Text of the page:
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a la derecha

We saw more carnage today as two high school kids came down in a tube and were held in the hole for about 30 seconds. They soon came out, but their tube was in there for about an hour. We lined a kayak and managed to punch it through the hole and dislodge the boat.
I agree - re-working the river left feature would help along with a better sign.. How about in Spanish as well: "¡A la derecha!!!"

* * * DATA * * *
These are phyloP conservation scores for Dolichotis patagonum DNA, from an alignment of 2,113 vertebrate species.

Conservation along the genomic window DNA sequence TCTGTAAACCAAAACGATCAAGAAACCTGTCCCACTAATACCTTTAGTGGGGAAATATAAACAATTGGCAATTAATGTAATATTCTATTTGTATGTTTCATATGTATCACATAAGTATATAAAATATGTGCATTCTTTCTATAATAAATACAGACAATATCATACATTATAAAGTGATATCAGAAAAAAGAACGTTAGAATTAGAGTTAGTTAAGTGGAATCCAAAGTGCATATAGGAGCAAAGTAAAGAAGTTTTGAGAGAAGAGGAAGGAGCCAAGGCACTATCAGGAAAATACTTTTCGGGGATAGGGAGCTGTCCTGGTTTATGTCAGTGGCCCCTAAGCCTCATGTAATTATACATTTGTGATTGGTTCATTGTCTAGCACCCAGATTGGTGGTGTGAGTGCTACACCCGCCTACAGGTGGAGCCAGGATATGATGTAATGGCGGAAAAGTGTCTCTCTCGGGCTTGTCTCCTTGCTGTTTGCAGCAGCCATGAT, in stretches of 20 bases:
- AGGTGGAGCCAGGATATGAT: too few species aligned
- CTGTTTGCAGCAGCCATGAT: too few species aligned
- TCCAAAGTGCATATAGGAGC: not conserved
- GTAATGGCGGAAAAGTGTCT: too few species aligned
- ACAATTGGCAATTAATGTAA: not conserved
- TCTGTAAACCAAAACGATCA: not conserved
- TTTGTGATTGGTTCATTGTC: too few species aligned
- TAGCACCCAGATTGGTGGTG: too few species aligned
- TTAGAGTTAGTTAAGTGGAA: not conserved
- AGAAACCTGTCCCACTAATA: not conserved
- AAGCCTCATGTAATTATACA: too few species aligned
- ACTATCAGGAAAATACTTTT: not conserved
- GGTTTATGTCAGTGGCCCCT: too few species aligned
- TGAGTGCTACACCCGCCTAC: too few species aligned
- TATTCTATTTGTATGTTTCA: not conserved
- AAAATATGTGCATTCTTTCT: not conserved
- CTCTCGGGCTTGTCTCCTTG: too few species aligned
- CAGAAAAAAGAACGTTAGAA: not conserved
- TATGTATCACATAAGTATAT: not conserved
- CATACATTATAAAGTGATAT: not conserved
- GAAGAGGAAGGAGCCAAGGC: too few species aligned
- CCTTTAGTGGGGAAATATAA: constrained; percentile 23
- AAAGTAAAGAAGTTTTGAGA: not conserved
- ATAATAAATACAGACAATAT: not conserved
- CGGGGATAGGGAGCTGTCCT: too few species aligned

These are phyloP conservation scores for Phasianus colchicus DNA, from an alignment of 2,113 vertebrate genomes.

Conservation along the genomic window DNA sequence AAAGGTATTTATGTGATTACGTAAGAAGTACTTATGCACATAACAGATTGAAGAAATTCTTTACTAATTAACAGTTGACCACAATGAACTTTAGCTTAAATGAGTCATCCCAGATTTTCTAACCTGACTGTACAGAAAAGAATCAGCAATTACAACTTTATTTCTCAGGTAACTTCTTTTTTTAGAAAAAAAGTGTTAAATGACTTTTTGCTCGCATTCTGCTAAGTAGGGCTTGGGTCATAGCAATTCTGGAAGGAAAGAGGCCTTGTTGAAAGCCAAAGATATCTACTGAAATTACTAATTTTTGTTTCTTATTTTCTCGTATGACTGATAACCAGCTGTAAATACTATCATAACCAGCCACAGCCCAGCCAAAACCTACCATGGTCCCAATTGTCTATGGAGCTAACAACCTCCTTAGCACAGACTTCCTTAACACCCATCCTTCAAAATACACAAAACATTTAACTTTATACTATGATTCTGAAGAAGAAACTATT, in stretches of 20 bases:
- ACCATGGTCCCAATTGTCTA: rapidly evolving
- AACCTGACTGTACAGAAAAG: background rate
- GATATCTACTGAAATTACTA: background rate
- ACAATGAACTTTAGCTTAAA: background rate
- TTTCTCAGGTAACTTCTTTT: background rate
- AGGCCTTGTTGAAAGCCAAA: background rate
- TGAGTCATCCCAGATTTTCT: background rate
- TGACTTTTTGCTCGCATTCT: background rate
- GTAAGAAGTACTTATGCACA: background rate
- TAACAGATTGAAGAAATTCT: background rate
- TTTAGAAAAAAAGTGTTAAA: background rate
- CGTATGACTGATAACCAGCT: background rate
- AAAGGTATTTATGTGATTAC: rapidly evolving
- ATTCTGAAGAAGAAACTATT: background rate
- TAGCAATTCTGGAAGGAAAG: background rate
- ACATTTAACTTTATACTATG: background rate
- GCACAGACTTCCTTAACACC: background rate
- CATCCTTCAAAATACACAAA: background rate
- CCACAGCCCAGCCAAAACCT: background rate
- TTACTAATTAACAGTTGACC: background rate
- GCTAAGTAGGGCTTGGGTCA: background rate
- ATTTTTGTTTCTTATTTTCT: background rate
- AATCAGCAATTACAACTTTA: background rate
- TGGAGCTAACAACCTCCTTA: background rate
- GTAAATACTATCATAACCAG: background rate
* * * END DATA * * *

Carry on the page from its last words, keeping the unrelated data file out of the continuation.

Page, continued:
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Someone on here paddles a dozen times a year and thinks they are the stuff. arm chair paddlers... good job PeelSauce.. its a learning thing on the whitewater... I just got into kayaking a few years ago but been rafting most of my 40 years.. It is a sport that doesnt have a ton of formal structure like most sports.. its a wild sport an adventure sport.... you paddle and learn... you learn from others... but to help save lives is awesome.. no matter how it worked ... it worked this time and lessons were still learned.. good job.. keep gaining knowledge and learn.. but a smartass that gets kicks of knowing everything and bashing in a pompass arogant way should have zero room on my fun bus... bet he has been on the water less than 10 years and paddles on weekends... hahaha good job guys.. keep a throw bag.... keep learing.. and love the heart and effort a couple people actually made to save this lady.... keep it up!!